Metra officials were supposed to meet Monday to discuss the hiring of former U.S. Attorney Patrick Collins. He was to look into patronage allegations brought by ex-CEO Alex Clifford. At a Regional Transit Authority meeting last week, Clifford said he was forced out for not bowing to political pressure from House Speaker Michael Madigan.
Clifford alleged that two Metra board members in particular, Chairman Brad O’Halloran and Larry Huggins, pressured him to approve a request by Madigan to giving a pay raise to a Metra employee and acquaintance of Madigan. At last week’s hearing, both O’Halloran and Huggins denied the accusations.
Last week, O’Halloran named Collins to head an investigation into allegations against the rail service. But late Sunday, the law firm of Perkins Coie notified Metra of a “potential conflict” and that Collins could not take the case.
“The board expressed their disappointment. And Chairman O’Halloran expressed his disappointment that Mr. Collins cannot undertake this endeavor,” says Metra spokesperson Michael Gillis. “But he remains committed to interviewing other lawyers with outstanding reputations and investigative skills.”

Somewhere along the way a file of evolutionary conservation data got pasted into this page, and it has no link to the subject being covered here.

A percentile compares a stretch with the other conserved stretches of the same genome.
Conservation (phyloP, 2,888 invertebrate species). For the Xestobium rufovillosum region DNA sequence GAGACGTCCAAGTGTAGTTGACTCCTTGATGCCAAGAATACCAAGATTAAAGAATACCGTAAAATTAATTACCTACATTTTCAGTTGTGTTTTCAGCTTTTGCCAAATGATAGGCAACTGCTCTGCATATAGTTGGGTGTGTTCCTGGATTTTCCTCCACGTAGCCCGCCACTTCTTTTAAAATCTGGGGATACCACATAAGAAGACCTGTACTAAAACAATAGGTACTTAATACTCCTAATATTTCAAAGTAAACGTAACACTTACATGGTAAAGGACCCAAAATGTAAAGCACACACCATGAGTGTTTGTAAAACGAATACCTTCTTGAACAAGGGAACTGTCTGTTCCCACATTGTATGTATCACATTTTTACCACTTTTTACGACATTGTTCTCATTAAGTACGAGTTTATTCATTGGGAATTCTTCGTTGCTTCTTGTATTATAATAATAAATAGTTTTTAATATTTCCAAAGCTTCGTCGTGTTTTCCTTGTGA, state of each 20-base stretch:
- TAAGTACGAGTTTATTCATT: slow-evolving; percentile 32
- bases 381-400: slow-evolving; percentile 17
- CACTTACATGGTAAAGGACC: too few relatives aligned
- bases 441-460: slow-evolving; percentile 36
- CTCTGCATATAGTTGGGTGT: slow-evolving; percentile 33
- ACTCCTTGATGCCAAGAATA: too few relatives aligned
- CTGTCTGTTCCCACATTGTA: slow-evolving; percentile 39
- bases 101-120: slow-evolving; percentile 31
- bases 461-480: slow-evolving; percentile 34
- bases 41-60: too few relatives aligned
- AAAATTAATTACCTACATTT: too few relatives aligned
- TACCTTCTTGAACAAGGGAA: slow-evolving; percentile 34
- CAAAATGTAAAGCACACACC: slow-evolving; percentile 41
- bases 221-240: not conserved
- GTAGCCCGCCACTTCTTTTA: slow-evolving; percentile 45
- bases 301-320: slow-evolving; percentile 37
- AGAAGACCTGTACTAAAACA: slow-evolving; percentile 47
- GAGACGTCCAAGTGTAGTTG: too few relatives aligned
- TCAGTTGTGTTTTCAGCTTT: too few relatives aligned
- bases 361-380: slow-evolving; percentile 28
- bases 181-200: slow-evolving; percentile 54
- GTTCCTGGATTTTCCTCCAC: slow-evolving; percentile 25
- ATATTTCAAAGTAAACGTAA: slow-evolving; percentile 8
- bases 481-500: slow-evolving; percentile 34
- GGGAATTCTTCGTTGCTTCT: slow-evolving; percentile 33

A written statement from Metra does not say what the conflict is. Gillis says he can’t say whether a new investigator would be in place before Metra’s next scheduled board meeting on August 16th.
Gillis says O’Halloran will look for an alternative to Mr. Collins.
Clifford resigned in June and was given a severance package totaling more than $700,000. When asked at the RTA meeting about the large amount, Clifford said it was compensation to alleged damages to his reputation and the possibility of not finding another CEO job. Metra attorney Joseph Gagliardo said the money was to put off a protracted legal battle had Clifford stayed with Metra. Both sides say it was not hush money.
Yolanda Perdomo is a WBEZ host and producer. Follow her @yolandanews.